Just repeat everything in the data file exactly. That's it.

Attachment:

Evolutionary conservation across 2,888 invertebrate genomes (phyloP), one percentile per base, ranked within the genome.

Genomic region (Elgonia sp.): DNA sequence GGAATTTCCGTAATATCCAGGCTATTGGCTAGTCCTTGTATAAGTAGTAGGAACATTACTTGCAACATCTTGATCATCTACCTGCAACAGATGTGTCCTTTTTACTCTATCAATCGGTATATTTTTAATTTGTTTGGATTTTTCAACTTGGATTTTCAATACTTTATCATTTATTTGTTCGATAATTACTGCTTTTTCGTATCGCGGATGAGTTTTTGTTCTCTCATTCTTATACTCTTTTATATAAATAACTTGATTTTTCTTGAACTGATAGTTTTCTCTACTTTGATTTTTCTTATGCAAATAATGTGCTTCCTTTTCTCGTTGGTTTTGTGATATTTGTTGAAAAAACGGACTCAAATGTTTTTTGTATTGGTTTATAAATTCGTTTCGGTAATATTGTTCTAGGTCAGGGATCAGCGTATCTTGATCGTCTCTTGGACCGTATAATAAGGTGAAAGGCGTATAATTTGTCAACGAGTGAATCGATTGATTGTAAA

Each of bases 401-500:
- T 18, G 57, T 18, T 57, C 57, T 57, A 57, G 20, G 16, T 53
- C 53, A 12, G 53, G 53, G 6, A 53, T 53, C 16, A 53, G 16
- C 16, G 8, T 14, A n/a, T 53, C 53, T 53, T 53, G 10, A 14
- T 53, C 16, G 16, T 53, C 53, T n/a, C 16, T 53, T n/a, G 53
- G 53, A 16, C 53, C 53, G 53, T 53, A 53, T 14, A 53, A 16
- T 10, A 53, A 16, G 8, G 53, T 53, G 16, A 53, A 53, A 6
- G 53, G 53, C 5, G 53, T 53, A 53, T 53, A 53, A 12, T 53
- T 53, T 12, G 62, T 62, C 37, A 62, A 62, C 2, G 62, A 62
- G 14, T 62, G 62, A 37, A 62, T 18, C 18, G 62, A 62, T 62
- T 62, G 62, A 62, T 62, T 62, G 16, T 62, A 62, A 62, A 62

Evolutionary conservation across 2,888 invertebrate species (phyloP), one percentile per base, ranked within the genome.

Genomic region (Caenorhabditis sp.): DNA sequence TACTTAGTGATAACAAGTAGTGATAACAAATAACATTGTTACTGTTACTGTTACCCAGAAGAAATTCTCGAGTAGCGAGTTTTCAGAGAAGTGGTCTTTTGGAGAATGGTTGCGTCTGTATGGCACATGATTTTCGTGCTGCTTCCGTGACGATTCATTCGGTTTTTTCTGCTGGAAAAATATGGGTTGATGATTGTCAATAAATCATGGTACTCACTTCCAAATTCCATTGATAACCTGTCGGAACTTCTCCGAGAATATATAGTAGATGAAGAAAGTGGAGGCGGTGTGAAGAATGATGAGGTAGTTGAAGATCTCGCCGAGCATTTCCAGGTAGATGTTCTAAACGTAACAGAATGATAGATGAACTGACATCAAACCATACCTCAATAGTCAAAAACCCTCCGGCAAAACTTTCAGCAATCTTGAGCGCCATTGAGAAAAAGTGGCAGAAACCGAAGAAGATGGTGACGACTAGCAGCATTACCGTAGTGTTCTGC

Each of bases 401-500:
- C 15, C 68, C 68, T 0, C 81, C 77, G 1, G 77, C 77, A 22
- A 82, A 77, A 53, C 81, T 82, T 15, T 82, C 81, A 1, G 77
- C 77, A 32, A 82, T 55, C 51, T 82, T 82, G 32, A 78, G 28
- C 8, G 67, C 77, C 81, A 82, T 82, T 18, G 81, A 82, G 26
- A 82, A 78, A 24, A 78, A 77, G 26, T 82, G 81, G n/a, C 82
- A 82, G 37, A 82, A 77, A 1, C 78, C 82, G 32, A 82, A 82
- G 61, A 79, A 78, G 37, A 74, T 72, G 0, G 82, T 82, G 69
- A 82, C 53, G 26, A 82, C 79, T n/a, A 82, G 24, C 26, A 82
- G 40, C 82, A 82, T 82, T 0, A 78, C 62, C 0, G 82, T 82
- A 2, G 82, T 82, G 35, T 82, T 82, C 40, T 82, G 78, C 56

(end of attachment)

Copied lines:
Evolutionary conservation across 2,888 invertebrate genomes (phyloP), one percentile per base, ranked within the genome.

Genomic region (Elgonia sp.): DNA sequence GGAATTTCCGTAATATCCAGGCTATTGGCTAGTCCTTGTATAAGTAGTAGGAACATTACTTGCAACATCTTGATCATCTACCTGCAACAGATGTGTCCTTTTTACTCTATCAATCGGTATATTTTTAATTTGTTTGGATTTTTCAACTTGGATTTTCAATACTTTATCATTTATTTGTTCGATAATTACTGCTTTTTCGTATCGCGGATGAGTTTTTGTTCTCTCATTCTTATACTCTTTTATATAAATAACTTGATTTTTCTTGAACTGATAGTTTTCTCTACTTTGATTTTTCTTATGCAAATAATGTGCTTCCTTTTCTCGTTGGTTTTGTGATATTTGTTGAAAAAACGGACTCAAATGTTTTTTGTATTGGTTTATAAATTCGTTTCGGTAATATTGTTCTAGGTCAGGGATCAGCGTATCTTGATCGTCTCTTGGACCGTATAATAAGGTGAAAGGCGTATAATTTGTCAACGAGTGAATCGATTGATTGTAAA

Each of bases 401-500:
- T 18, G 57, T 18, T 57, C 57, T 57, A 57, G 20, G 16, T 53
- C 53, A 12, G 53, G 53, G 6, A 53, T 53, C 16, A 53, G 16
- C 16, G 8, T 14, A n/a, T 53, C 53, T 53, T 53, G 10, A 14
- T 53, C 16, G 16, T 53, C 53, T n/a, C 16, T 53, T n/a, G 53
- G 53, A 16, C 53, C 53, G 53, T 53, A 53, T 14, A 53, A 16
- T 10, A 53, A 16, G 8, G 53, T 53, G 16, A 53, A 53, A 6
- G 53, G 53, C 5, G 53, T 53, A 53, T 53, A 53, A 12, T 53
- T 53, T 12, G 62, T 62, C 37, A 62, A 62, C 2, G 62, A 62
- G 14, T 62, G 62, A 37, A 62, T 18, C 18, G 62, A 62, T 62
- T 62, G 62, A 62, T 62, T 62, G 16, T 62, A 62, A 62, A 62

Evolutionary conservation across 2,888 invertebrate species (phyloP), one percentile per base, ranked within the genome.

Genomic region (Caenorhabditis sp.): DNA sequence TACTTAGTGATAACAAGTAGTGATAACAAATAACATTGTTACTGTTACTGTTACCCAGAAGAAATTCTCGAGTAGCGAGTTTTCAGAGAAGTGGTCTTTTGGAGAATGGTTGCGTCTGTATGGCACATGATTTTCGTGCTGCTTCCGTGACGATTCATTCGGTTTTTTCTGCTGGAAAAATATGGGTTGATGATTGTCAATAAATCATGGTACTCACTTCCAAATTCCATTGATAACCTGTCGGAACTTCTCCGAGAATATATAGTAGATGAAGAAAGTGGAGGCGGTGTGAAGAATGATGAGGTAGTTGAAGATCTCGCCGAGCATTTCCAGGTAGATGTTCTAAACGTAACAGAATGATAGATGAACTGACATCAAACCATACCTCAATAGTCAAAAACCCTCCGGCAAAACTTTCAGCAATCTTGAGCGCCATTGAGAAAAAGTGGCAGAAACCGAAGAAGATGGTGACGACTAGCAGCATTACCGTAGTGTTCTGC

Each of bases 401-500:
- C 15, C 68, C 68, T 0, C 81, C 77, G 1, G 77, C 77, A 22
- A 82, A 77, A 53, C 81, T 82, T 15, T 82, C 81, A 1, G 77
- C 77, A 32, A 82, T 55, C 51, T 82, T 82, G 32, A 78, G 28
- C 8, G 67, C 77, C 81, A 82, T 82, T 18, G 81, A 82, G 26
- A 82, A 78, A 24, A 78, A 77, G 26, T 82, G 81, G n/a, C 82
- A 82, G 37, A 82, A 77, A 1, C 78, C 82, G 32, A 82, A 82
- G 61, A 79, A 78, G 37, A 74, T 72, G 0, G 82, T 82, G 69
- A 82, C 53, G 26, A 82, C 79, T n/a, A 82, G 24, C 26, A 82
- G 40, C 82, A 82, T 82, T 0, A 78, C 62, C 0, G 82, T 82
- A 2, G 82, T 82, G 35, T 82, T 82, C 40, T 82, G 78, C 56